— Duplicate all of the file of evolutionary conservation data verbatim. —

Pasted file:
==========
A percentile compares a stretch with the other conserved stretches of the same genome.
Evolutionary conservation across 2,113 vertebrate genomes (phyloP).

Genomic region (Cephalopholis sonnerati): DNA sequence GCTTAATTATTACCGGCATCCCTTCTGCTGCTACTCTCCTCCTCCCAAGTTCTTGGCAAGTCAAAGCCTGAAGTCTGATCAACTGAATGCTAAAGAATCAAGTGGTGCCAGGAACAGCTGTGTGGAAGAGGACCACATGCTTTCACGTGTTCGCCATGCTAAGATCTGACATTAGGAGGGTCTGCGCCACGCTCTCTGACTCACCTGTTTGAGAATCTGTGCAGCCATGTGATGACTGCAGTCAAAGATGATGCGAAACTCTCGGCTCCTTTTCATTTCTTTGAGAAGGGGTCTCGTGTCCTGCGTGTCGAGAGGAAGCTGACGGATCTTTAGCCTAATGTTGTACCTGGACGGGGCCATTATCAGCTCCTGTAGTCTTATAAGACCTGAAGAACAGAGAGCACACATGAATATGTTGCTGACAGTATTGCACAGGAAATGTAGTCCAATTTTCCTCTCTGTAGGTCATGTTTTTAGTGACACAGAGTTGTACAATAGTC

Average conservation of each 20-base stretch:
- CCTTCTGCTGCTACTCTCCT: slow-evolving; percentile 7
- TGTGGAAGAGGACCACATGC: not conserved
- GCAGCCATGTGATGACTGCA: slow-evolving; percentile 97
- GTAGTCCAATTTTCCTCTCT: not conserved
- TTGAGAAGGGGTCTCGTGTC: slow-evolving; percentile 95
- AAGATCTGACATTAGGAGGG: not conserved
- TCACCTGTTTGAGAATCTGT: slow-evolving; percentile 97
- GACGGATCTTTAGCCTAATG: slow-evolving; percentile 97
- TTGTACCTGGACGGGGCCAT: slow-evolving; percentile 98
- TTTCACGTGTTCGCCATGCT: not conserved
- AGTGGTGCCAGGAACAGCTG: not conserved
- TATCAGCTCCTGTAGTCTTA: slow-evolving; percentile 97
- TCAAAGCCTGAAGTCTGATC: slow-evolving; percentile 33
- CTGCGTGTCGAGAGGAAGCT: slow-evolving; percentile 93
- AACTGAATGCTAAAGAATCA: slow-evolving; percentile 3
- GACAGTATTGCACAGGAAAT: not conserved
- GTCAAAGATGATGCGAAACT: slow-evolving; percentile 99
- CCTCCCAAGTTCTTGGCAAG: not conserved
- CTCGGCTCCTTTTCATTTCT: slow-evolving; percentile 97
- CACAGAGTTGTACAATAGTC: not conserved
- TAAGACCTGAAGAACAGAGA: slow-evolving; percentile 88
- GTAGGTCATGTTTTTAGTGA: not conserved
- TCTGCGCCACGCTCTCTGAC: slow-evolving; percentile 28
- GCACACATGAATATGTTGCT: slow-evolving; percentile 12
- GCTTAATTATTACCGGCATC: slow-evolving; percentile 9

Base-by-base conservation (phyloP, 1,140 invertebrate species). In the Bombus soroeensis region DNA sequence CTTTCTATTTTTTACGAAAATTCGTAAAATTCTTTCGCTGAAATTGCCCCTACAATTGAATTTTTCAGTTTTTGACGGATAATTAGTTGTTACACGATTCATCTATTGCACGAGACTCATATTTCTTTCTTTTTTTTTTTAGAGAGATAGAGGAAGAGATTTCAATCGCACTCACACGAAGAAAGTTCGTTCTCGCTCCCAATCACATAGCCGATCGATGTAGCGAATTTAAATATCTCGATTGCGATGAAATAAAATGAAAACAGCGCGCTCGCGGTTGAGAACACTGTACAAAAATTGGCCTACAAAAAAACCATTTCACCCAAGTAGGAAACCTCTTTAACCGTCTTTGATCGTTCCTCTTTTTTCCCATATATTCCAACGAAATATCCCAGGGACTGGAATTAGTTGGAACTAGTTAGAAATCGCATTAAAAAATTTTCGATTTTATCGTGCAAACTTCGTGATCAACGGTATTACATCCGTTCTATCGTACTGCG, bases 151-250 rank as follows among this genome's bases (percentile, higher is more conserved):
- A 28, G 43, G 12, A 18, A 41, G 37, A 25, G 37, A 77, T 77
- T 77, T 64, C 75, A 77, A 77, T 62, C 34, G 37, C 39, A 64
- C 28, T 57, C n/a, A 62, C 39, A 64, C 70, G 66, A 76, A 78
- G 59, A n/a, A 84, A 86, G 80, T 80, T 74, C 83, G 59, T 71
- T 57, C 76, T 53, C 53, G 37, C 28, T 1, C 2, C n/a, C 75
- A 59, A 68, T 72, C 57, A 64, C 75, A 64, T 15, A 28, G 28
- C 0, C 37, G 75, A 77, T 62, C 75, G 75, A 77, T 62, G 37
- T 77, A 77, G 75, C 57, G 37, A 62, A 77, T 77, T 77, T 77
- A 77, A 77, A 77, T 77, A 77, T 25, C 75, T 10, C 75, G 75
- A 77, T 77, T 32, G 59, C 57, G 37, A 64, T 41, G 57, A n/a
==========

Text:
A percentile compares a stretch with the other conserved stretches of the same genome.
Evolutionary conservation across 2,113 vertebrate genomes (phyloP).

Genomic region (Cephalopholis sonnerati): DNA sequence GCTTAATTATTACCGGCATCCCTTCTGCTGCTACTCTCCTCCTCCCAAGTTCTTGGCAAGTCAAAGCCTGAAGTCTGATCAACTGAATGCTAAAGAATCAAGTGGTGCCAGGAACAGCTGTGTGGAAGAGGACCACATGCTTTCACGTGTTCGCCATGCTAAGATCTGACATTAGGAGGGTCTGCGCCACGCTCTCTGACTCACCTGTTTGAGAATCTGTGCAGCCATGTGATGACTGCAGTCAAAGATGATGCGAAACTCTCGGCTCCTTTTCATTTCTTTGAGAAGGGGTCTCGTGTCCTGCGTGTCGAGAGGAAGCTGACGGATCTTTAGCCTAATGTTGTACCTGGACGGGGCCATTATCAGCTCCTGTAGTCTTATAAGACCTGAAGAACAGAGAGCACACATGAATATGTTGCTGACAGTATTGCACAGGAAATGTAGTCCAATTTTCCTCTCTGTAGGTCATGTTTTTAGTGACACAGAGTTGTACAATAGTC

Average conservation of each 20-base stretch:
- CCTTCTGCTGCTACTCTCCT: slow-evolving; percentile 7
- TGTGGAAGAGGACCACATGC: not conserved
- GCAGCCATGTGATGACTGCA: slow-evolving; percentile 97
- GTAGTCCAATTTTCCTCTCT: not conserved
- TTGAGAAGGGGTCTCGTGTC: slow-evolving; percentile 95
- AAGATCTGACATTAGGAGGG: not conserved
- TCACCTGTTTGAGAATCTGT: slow-evolving; percentile 97
- GACGGATCTTTAGCCTAATG: slow-evolving; percentile 97
- TTGTACCTGGACGGGGCCAT: slow-evolving; percentile 98
- TTTCACGTGTTCGCCATGCT: not conserved
- AGTGGTGCCAGGAACAGCTG: not conserved
- TATCAGCTCCTGTAGTCTTA: slow-evolving; percentile 97
- TCAAAGCCTGAAGTCTGATC: slow-evolving; percentile 33
- CTGCGTGTCGAGAGGAAGCT: slow-evolving; percentile 93
- AACTGAATGCTAAAGAATCA: slow-evolving; percentile 3
- GACAGTATTGCACAGGAAAT: not conserved
- GTCAAAGATGATGCGAAACT: slow-evolving; percentile 99
- CCTCCCAAGTTCTTGGCAAG: not conserved
- CTCGGCTCCTTTTCATTTCT: slow-evolving; percentile 97
- CACAGAGTTGTACAATAGTC: not conserved
- TAAGACCTGAAGAACAGAGA: slow-evolving; percentile 88
- GTAGGTCATGTTTTTAGTGA: not conserved
- TCTGCGCCACGCTCTCTGAC: slow-evolving; percentile 28
- GCACACATGAATATGTTGCT: slow-evolving; percentile 12
- GCTTAATTATTACCGGCATC: slow-evolving; percentile 9

Base-by-base conservation (phyloP, 1,140 invertebrate species). In the Bombus soroeensis region DNA sequence CTTTCTATTTTTTACGAAAATTCGTAAAATTCTTTCGCTGAAATTGCCCCTACAATTGAATTTTTCAGTTTTTGACGGATAATTAGTTGTTACACGATTCATCTATTGCACGAGACTCATATTTCTTTCTTTTTTTTTTTAGAGAGATAGAGGAAGAGATTTCAATCGCACTCACACGAAGAAAGTTCGTTCTCGCTCCCAATCACATAGCCGATCGATGTAGCGAATTTAAATATCTCGATTGCGATGAAATAAAATGAAAACAGCGCGCTCGCGGTTGAGAACACTGTACAAAAATTGGCCTACAAAAAAACCATTTCACCCAAGTAGGAAACCTCTTTAACCGTCTTTGATCGTTCCTCTTTTTTCCCATATATTCCAACGAAATATCCCAGGGACTGGAATTAGTTGGAACTAGTTAGAAATCGCATTAAAAAATTTTCGATTTTATCGTGCAAACTTCGTGATCAACGGTATTACATCCGTTCTATCGTACTGCG, bases 151-250 rank as follows among this genome's bases (percentile, higher is more conserved):
- A 28, G 43, G 12, A 18, A 41, G 37, A 25, G 37, A 77, T 77
- T 77, T 64, C 75, A 77, A 77, T 62, C 34, G 37, C 39, A 64
- C 28, T 57, C n/a, A 62, C 39, A 64, C 70, G 66, A 76, A 78
- G 59, A n/a, A 84, A 86, G 80, T 80, T 74, C 83, G 59, T 71
- T 57, C 76, T 53, C 53, G 37, C 28, T 1, C 2, C n/a, C 75
- A 59, A 68, T 72, C 57, A 64, C 75, A 64, T 15, A 28, G 28
- C 0, C 37, G 75, A 77, T 62, C 75, G 75, A 77, T 62, G 37
- T 77, A 77, G 75, C 57, G 37, A 62, A 77, T 77, T 77, T 77
- A 77, A 77, A 77, T 77, A 77, T 25, C 75, T 10, C 75, G 75
- A 77, T 77, T 32, G 59, C 57, G 37, A 64, T 41, G 57, A n/a